Icy puddles are cold! Next time I’ll think about that.
Swinging a stick can hurt someone. Next time I’ll think about that.
Getting sand in the tent is annoying. Next time I’ll think about that.
Getting my church clothes dirty is… not really that big of a deal and God doesn’t care anyway… maybe next time I still won’t think about that. 🤪

I’m constantly catching myself (usually after the fact) parenting in ways that are more socially acceptable and less true to what I believe to be beneficial and awesome and so so good for our kids.

Minor risks build character. Learning from experience builds actual skills. And overcoming obstacles builds critical thinking, creativity, perseverance and problem solving capabilities.

I see you looking at that mud puddle little buddy, and I like it. Jump in. With both feet. Because that’s the kind of adult I want you to be. And you are practicing becoming that person Right. About. Now. ❤️

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Perspective

Last night our baby hardly slept at all. She lost her fav paci this weekend and we didn’t realize what a catastrophe this was until 11 pm became 2am became 4am. Needless to say, I’m TIRED.

I woke up this morning after an hour of sleep and I kid you not my very first thought was, “shit, today is going to suck.” Um. Of course it would with that attitude!

I was riding the chair lift up the mountain with another solo momma last week. We got to talking. She was visiting from San Fransisco. It had been snowing here for a solid 24 hours. She had already been skiing all morning and it was my first run of the day. “Yeah, I went over to the other side of the mountain for my last few laps,” she said, “but it’s much better over here.”

“Oh,” I replied, contemplating what she had said. “What do you mean, ‘better’?” I asked.

“Well the powder is really deep over there,” she said, “much easier skiing over here.”

Um. Glad I asked. …………

It was nearing the end of autumn and I was chatting with a friend on the phone. “It is dumping snow over here,” she said. “We are going to be in for a looonnnng winter.”

Um. Or the best winter in a really really really long time.

There are two sides to every coin and there’s a bright side to most dark days. Just a little reminder when you’re super tired, like me, or super snowed in, like my friends. Sometimes we just need to adjust our googles and view life through a different lens.

And on a side note, how handsome is the view in mine? (husband) ;P

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Mountain Culture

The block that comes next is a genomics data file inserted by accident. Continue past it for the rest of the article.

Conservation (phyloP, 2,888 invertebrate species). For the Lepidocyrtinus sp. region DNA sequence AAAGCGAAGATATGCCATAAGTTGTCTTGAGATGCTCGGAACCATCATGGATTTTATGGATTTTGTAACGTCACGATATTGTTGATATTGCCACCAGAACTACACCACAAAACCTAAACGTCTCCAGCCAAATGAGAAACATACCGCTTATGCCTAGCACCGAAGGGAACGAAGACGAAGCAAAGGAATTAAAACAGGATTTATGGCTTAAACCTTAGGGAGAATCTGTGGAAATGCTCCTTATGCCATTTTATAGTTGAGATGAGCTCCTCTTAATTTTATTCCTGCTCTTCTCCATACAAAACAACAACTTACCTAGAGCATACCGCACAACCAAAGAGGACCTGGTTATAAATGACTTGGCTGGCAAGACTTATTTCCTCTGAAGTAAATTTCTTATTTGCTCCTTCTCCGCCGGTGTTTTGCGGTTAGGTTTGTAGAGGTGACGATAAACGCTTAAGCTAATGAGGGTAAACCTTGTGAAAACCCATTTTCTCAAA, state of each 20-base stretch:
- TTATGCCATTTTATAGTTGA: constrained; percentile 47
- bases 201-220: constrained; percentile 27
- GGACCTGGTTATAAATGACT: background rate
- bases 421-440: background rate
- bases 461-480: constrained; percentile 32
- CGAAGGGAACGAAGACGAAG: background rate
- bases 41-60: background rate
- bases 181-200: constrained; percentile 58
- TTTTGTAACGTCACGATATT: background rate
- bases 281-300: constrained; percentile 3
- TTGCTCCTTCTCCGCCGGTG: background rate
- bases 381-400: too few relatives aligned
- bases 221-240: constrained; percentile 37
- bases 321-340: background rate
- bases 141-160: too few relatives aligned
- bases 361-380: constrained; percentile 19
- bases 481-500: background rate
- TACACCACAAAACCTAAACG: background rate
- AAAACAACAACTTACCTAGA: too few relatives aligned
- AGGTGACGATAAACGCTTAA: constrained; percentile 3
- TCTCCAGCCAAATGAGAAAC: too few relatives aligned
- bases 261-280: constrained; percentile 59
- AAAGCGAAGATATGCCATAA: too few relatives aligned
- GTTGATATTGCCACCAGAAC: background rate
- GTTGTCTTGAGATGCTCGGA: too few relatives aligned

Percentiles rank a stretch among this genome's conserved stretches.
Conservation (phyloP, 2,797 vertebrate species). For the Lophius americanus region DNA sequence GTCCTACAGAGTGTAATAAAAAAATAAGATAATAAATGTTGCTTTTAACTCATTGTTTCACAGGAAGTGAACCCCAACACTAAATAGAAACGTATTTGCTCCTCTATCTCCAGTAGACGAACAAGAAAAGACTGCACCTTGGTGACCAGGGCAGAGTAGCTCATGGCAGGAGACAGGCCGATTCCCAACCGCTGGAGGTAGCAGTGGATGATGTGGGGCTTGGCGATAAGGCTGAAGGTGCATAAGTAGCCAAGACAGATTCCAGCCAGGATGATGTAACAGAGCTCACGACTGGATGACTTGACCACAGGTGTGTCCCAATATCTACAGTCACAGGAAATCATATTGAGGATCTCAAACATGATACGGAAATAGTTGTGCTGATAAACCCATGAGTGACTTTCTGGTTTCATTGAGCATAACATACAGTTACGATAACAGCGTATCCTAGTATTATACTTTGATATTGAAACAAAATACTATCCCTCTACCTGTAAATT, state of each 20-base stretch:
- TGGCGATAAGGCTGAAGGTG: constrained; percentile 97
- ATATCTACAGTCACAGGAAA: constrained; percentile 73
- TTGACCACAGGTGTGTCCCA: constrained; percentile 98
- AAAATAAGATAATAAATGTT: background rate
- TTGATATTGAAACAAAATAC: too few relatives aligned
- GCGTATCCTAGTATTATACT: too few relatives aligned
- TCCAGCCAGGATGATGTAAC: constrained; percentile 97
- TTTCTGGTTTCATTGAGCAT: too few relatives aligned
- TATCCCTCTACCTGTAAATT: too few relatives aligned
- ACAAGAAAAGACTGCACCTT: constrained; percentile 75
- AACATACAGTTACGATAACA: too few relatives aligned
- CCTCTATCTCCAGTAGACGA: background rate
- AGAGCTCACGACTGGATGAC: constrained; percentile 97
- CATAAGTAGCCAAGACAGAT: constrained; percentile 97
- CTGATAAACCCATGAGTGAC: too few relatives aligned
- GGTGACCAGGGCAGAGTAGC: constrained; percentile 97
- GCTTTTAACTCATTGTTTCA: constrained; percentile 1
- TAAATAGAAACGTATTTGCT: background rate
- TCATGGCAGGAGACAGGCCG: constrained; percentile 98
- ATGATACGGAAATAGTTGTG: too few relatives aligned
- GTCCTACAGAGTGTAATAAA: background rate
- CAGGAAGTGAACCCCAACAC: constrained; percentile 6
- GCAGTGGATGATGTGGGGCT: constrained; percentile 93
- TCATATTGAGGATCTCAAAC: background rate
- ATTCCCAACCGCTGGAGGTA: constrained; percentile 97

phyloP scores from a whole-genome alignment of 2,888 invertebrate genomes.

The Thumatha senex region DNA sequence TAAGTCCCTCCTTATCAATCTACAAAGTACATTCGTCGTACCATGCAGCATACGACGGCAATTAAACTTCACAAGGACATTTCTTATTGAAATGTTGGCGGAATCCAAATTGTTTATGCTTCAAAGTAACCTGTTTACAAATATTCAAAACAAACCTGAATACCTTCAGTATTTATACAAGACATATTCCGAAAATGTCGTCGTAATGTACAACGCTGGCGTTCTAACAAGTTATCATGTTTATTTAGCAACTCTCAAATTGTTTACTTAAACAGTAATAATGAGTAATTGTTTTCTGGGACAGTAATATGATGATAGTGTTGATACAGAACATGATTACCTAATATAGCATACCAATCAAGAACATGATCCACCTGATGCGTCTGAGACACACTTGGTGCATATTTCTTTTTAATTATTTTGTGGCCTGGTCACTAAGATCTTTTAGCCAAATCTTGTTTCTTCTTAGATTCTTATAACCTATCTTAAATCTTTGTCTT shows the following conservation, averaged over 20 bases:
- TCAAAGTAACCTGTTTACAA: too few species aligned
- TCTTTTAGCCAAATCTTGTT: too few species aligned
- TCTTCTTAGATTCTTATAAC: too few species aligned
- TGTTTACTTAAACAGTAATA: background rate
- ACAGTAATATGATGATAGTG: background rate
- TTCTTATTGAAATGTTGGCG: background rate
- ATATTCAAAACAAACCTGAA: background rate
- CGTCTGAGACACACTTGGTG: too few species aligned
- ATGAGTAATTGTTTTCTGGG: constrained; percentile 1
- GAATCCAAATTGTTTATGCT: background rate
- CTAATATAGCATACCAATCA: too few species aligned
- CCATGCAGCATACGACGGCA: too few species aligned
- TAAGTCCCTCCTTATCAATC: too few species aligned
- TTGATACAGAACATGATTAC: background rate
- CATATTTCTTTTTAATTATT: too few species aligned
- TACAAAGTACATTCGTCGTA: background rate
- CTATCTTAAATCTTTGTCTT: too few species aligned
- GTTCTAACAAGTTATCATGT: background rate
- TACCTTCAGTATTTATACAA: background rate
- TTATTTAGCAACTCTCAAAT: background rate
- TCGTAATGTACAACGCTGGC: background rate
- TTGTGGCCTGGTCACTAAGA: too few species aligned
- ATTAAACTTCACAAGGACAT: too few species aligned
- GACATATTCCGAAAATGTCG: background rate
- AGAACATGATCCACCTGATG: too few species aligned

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Mixing up the topics a bit with this one…
Yes, that is a mountain bike, on the wall, in a bedroom. When it’s summer the bike comes down and the cute little baby skis go in its place.

Luckily only one of our kids is old enough to mountain bike at the moment. I’m not sure what we’re going to do when we’re three deep of these things.

But this isn’t a post about mountain biking, or even what ya gotta do to make living in a tiny house work, per say… it’s a post about mountain lifestyle and culture. You see, it did not for even one second dawn on me that putting a bike, on the wall, in a bedroom, isn’t normal. It’s kinda just something people around here do. (Um, right guys?? 😬)

And then we Face Timed with my mom in Phoenix.
“Is that a bike, on the wall, in their bedroom?” she asked, astounded.

I wasn’t sure if I should be proud or embarrassed, because why yes, yes it was.

I would not call our family crunchy by any stretch of the imagination. If they still sold Twinkies we would buy them. (Because that’s the measure for whether or not you’re crunchy, you know: Twinkies 😉). But when it comes to mountain gear, and you live nestled in a mountain town, it’s kinda imperative to own all the things that make this mountain life so fun. I’m talking crunchy things… like Tevas sandals and such. 😁

And we happen to not have a garage. So yes, mom, (and now all my friends in the web world too), that is a bike, on the wall, in a bedroom. And I think it’s 👌.

It’ll Be Fun, They Said

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I love me some holiday traditions, and cutting down our own Christmas tree is one of my favs.

What you don’t see in this picture are Harley’s tears cuz her hands were cold, and Ana’s tears cuz her feet were wet, and Ziggy’s tears cuz the snow was deep, and my super sweet mom-friend Emily who ignored her own kids tears to come to my hot mess rescue (I guess I mean cold mess – is that a thing?) because sometimes (okay, all-the-times) three little humans feels like a freakin’ lot to manage. And dad was too busy to help with the tears cuz he was off doing man things like sawing down a dang tree.

Nevertheless. Traditions are awesome, and the tears all dried (after they froze), and hot chocolate at the end of a harrowing journey in the woods has a way of making the world feel right and good again.

Oh, and our 12 foot Charlie Brown tree is 👌. (Well it was 12 feet… until we realized the diameter of a 12 foot tree is a little… imposing… on a 900 sq ft home. So then I took scissors to the bottom branches to allow access to our hallway… and then it resembled more of a diamond shape than a cone… so then we wacked off the bottom… and now we’re left with an 8 foot tree. And our 8 foot Charlie Brown tree is 👌.)

But the other thing that’s 👌 is that I have a horrible memory. So when the annual tree cutting extravaganza presents itself as a “fun” holiday option again next winter, I will happily oblige. In case you didn’t catch it, I’m a sucker for a good family tradition.

What are your fav holiday traditions?

XO,

Cold Kara